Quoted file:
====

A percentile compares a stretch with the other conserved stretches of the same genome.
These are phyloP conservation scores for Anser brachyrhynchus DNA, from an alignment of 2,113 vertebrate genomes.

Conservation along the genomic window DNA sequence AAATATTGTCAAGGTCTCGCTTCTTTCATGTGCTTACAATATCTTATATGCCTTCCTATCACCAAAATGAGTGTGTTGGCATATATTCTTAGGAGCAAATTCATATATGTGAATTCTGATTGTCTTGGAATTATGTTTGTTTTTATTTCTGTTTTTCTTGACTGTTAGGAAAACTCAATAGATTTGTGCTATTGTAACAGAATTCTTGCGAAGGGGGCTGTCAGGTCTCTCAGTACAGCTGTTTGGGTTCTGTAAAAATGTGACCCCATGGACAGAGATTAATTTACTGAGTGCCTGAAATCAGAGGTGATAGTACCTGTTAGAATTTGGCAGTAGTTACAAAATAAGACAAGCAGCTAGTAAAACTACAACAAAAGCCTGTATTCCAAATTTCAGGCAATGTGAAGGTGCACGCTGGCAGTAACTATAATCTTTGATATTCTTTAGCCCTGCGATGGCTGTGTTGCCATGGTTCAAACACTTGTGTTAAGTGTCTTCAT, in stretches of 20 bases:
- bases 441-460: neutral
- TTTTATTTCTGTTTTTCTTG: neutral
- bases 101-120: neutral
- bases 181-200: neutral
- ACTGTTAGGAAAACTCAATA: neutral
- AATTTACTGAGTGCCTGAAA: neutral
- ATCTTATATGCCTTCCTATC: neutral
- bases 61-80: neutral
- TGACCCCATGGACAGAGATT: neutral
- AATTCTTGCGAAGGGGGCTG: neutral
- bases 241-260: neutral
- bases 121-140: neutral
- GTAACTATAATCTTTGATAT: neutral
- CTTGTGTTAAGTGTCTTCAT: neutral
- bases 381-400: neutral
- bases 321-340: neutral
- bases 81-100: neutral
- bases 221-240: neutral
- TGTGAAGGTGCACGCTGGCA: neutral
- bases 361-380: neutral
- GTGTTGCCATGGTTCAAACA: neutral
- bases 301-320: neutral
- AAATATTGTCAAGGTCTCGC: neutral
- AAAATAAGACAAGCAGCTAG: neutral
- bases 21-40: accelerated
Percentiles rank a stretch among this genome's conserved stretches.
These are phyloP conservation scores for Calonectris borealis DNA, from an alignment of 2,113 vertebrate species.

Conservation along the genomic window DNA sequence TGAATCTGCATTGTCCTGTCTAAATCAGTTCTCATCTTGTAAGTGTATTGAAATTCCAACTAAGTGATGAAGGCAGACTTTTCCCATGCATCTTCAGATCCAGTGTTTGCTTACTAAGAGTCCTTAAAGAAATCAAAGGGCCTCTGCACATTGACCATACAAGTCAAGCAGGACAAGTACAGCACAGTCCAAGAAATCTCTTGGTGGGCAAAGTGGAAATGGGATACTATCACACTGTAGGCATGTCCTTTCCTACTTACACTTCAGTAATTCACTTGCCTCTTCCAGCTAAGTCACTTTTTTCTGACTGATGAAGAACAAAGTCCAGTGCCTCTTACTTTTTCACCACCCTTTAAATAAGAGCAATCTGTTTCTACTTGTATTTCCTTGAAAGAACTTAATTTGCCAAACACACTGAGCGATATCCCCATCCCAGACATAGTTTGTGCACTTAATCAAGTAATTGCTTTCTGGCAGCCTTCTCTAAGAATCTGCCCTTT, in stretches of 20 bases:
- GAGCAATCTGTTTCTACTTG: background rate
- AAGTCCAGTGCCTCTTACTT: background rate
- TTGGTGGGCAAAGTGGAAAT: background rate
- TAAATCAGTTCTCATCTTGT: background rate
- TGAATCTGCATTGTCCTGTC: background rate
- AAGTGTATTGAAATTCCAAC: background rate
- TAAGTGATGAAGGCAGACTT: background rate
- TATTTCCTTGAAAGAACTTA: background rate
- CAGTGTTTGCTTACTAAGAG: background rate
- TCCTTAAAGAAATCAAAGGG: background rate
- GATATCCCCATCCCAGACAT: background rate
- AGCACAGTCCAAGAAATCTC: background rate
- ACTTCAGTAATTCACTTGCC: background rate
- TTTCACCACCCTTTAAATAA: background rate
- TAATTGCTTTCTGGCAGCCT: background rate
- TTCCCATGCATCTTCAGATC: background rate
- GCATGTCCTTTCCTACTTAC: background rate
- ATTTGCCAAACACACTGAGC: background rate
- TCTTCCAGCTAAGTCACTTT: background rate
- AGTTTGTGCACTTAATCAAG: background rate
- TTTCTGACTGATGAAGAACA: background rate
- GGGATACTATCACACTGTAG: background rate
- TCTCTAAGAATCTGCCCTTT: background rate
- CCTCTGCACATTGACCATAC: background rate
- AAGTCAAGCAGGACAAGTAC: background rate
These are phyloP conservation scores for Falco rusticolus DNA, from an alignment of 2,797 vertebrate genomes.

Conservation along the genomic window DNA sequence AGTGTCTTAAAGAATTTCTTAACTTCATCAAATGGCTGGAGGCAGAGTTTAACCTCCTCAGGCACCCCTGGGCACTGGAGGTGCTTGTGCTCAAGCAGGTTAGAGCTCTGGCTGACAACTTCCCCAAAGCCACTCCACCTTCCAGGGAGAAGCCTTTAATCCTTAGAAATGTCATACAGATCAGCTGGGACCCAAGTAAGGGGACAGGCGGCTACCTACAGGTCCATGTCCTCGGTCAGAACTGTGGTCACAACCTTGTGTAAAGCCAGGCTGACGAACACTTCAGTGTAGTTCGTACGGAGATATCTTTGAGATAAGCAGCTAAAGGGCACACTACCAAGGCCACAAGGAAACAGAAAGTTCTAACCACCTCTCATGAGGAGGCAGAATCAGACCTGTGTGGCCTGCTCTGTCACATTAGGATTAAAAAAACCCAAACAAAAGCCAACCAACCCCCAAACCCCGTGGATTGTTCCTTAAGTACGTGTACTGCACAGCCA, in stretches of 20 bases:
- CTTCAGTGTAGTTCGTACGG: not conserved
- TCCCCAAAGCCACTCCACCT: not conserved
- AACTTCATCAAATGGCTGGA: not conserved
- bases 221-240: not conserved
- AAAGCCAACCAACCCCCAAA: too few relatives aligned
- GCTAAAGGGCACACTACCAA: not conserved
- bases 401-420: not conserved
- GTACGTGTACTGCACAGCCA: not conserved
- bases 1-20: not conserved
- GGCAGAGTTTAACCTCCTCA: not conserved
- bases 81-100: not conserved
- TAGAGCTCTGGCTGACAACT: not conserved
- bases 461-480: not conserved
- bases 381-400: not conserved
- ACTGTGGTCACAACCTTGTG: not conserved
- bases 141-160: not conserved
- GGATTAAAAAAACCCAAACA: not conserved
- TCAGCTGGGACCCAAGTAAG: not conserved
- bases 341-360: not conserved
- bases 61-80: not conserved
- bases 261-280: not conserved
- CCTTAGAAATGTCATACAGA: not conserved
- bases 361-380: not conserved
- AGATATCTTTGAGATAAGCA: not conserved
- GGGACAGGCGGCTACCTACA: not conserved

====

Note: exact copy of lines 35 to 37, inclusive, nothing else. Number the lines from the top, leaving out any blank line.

- TAAATCAGTTCTCATCTTGT: background rate
- TGAATCTGCATTGTCCTGTC: background rate
- AAGTGTATTGAAATTCCAAC: background rate